Merijke Coenraad

Merijke Coenraad is a doctoral student in the Technology, Learning, and Leadership program in the College of Education. Merijke has a Bachelor of Science in Elementary Education and Spanish and Hispanic Studies from Creighton University and a Master of Education from Boston College. Merijke researches how educational technology can serve as an entry point to increase equitable education access and as a barrier to entry for minoritized communities. She works with K-12 students and practitioners to research and co-design technologies and curricula to promote access to technology.  

Kenna Hernly

Kenna is a Ph.D. student in Technology, Learning, and Leadership in the College of Education. She has a Master’s in Contemporary Visual Art from the University College Falmouth, UK, and a BA in Art History from St. Mary’s College of Maryland. Her research interests are in art museum education and how technology promotes learning in museums.

Kelly M. Hoffman

Kelly Hoffman is a doctoral student in the College of Information Studies, where she also received a Masters of Library Science in 2007. She has been deeply involved in the ConnectedLib project since it began. Her research interests include connected learning and public libraries, as well as the information behavior of neurodivergent college students.

Nihal Katirci

Nihal Katirci is a Ph.D. student in the College of Information Studies. She received her master’s degree in Curriculum Development and Instructional Design from the University at Albany, SUNY, in 2017 and her bachelor’s degree in Teaching Mathematics from Bosporus (Boğaziçi) University, Istanbul-Turkey in 2009. Her research interest is game-based learning in mathematics education. 

Heather Killen

Heather is a Ph.D. candidate in Technology, Learning, and Leadership in the College of Education. She has a Master’s in Ecology from Boston University and a BA in Biology from Linfield College, OR. Her research interests include technology, engagement, equity, and learning in informal and digital STEM educational spaces.

Nitzan Koren

Nitzan Koren is a Ph.D. student at the College of Information Studies. She earned an M.A. in Science Education from Tel Aviv University and a B.A. in Psychology from Bar Ilan University. Nitzan studies digital literacy, civic engagement, and informal learning environments. She uses participatory methods to design with youth.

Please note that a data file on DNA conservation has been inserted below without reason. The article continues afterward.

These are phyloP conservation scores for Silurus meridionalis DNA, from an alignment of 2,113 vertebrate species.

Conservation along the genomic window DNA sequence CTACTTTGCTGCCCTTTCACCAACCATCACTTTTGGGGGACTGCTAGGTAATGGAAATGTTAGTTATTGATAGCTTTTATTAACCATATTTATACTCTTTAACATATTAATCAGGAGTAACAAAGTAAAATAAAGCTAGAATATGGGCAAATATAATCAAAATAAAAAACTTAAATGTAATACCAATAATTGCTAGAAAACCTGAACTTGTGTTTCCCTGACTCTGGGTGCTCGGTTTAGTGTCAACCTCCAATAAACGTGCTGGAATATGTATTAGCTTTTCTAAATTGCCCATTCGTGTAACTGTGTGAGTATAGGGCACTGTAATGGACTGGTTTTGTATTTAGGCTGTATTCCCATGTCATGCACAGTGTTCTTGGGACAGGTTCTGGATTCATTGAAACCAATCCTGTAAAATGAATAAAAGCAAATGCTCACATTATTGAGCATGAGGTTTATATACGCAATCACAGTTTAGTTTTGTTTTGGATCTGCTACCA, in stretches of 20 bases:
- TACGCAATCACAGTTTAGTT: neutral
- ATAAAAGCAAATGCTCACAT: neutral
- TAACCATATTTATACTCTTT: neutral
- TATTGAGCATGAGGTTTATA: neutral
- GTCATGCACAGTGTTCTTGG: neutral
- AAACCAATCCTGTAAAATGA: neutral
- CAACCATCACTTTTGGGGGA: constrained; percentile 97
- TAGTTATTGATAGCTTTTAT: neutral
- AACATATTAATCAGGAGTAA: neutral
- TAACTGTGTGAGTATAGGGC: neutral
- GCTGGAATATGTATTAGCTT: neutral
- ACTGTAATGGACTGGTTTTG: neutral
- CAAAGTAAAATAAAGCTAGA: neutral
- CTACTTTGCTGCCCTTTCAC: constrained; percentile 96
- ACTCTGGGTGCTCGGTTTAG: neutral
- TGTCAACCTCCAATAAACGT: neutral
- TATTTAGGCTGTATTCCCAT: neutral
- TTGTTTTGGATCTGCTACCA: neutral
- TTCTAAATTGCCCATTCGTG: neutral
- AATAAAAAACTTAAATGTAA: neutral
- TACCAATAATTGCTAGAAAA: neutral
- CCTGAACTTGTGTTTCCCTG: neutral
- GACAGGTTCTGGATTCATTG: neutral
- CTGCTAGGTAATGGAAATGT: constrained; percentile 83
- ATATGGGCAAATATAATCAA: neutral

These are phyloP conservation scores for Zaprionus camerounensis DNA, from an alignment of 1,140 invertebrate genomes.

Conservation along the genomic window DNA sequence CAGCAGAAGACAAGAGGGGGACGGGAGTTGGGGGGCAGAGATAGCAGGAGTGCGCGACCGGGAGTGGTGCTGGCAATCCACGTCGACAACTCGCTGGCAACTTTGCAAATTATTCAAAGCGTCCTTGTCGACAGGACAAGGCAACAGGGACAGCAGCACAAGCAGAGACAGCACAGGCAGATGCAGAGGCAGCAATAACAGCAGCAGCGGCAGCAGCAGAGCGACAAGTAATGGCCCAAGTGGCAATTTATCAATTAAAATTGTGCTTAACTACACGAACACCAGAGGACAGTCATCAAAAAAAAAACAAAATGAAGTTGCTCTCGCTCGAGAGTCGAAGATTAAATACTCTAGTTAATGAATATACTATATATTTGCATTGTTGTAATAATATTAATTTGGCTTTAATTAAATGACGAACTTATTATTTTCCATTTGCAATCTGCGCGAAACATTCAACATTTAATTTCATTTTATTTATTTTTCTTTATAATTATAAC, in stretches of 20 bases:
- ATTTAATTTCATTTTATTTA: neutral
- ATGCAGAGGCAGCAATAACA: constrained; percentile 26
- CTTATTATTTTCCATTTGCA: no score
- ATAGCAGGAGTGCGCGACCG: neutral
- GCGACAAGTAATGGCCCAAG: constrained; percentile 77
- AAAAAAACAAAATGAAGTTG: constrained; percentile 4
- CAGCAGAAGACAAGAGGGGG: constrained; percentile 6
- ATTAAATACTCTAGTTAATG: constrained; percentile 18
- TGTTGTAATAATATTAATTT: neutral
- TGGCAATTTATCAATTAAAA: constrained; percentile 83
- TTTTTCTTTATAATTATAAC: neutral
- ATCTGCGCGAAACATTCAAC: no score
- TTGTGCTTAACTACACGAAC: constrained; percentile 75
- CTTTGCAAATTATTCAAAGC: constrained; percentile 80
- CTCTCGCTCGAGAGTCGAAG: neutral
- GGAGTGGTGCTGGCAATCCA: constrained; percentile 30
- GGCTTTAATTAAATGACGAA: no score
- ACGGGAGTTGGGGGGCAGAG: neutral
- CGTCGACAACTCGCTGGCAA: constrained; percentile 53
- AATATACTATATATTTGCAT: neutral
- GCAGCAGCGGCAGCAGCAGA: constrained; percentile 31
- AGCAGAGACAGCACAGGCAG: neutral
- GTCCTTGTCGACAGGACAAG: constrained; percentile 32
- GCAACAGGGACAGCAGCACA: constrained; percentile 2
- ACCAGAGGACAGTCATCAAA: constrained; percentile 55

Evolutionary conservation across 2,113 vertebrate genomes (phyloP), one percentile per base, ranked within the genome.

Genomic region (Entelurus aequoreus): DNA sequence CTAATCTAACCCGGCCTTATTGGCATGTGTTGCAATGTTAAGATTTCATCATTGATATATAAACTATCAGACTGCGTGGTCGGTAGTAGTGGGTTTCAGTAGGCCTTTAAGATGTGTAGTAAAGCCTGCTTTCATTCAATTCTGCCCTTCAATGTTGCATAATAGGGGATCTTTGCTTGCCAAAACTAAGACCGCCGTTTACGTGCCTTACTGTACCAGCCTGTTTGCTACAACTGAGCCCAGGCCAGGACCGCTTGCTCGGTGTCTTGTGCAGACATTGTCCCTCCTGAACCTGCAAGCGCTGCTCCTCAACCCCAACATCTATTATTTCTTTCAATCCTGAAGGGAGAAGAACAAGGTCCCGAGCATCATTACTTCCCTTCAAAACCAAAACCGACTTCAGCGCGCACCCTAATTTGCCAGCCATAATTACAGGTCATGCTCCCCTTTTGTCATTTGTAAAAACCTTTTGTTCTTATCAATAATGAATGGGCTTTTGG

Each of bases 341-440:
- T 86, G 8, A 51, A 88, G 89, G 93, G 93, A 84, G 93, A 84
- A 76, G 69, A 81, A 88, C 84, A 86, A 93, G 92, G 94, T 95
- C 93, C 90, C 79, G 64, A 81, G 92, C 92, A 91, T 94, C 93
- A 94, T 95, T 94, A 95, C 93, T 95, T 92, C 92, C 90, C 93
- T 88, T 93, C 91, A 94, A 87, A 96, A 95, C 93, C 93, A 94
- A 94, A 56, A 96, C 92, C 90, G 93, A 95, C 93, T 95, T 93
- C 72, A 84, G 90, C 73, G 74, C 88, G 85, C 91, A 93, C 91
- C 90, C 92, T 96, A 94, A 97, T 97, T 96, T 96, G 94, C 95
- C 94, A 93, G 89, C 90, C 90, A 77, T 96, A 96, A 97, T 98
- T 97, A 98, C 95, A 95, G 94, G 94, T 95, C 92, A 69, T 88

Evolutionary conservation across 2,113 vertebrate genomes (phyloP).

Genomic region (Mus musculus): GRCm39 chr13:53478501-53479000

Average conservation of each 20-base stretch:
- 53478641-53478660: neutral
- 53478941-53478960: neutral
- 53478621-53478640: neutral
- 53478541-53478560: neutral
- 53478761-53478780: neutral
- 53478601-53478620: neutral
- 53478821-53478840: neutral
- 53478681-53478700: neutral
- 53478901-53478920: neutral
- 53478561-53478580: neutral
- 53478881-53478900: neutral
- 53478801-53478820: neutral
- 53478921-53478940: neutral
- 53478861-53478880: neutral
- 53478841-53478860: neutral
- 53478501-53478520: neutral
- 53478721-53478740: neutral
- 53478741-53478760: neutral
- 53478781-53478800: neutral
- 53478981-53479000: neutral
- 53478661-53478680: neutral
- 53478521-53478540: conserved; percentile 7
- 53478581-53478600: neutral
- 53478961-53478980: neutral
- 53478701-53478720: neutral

Jimmy Lin

Jimmy is a Ph.D. student in Technology, Learning, and Leadership in the College of Education. He has a Master’s in Learning Science and Technology from University of Pennsylvania Graduate School of Education, and a BS in Mathematics and BS.Ed in Mathematics Education from the University of Georgia. As a lifelong programmer, Jimmy holds firm belief in the importance of computer programming education. His recent work involves creating a taxonomy for block-based programming environment. He is interested in bridging the gap between block-based and text-based programming and using physical computing or robots to support computer science programming education.

J Nicole Miller

Nicole (she/her) is a Ph.D. student in the College of Information Studies. She holds a master’s degree in Library and Information Science from the University of Illinois at Urbana-Champaign and a bachelor’s degree in Literary Studies from the University of Texas at Dallas. Her research interests include teens and young adults, information behavior, identity, and fan studies. She is particularly interested in the fandom experiences of queer and disabled young people. Nicole’s most current work examines the information-seeking practices of young adults searching for fiction and fanfiction to read for pleasure.

Daniel Pauw

Daniel is a Ph.D. candidate in the College of Information Studies.He is currently working on the Science Everywhere project where they look at how to design technology and programmatic supports to engage children, parents, and teachers when talking about science in their everyday lives. My dissertation work specifically looks at how children and parents can communicate science learning interests using digital stickers. Digital stickers can serve as a way to enhance current communication in situations where the child (or parent) may not feel comfortable discussing a topic they feel may need more formal vocabulary. This research fits in my overall research interests by providing ways for people to feel more comfortable approaching and communicating about science.

Ekta Shokeen

Ekta Shokeen believes that learning is a never-ending process, so she is always keen to learn and make learning an interesting experience for others. Her deep interest to understand the learning process made her received her undergraduate degree in Bachelor of Elementary Education from Jesus and Mary College, Delhi University, India. To further enhance her understanding of the systemic issues in the education received her Master’s in Education from Tata Institute Social Sciences, India. Her field experiences fascinated her and infused in her an urge to take on more practical work to bring a positive change. So, she started a Ph.D. in Curriculum and Instruction at State University in New York, Albany but her interest in media-based learning and STEM education among youth further motivates her to undertake interdisciplinary research by pursuing Ph.D. in the College of Information Studies. Her current research interests focus on designing digital media for youth learning. In particular, she is interested in improving user experiences of digital resources from embodied cognition perspective. She foresees a lot of scope in this area both theoretically and experimentally.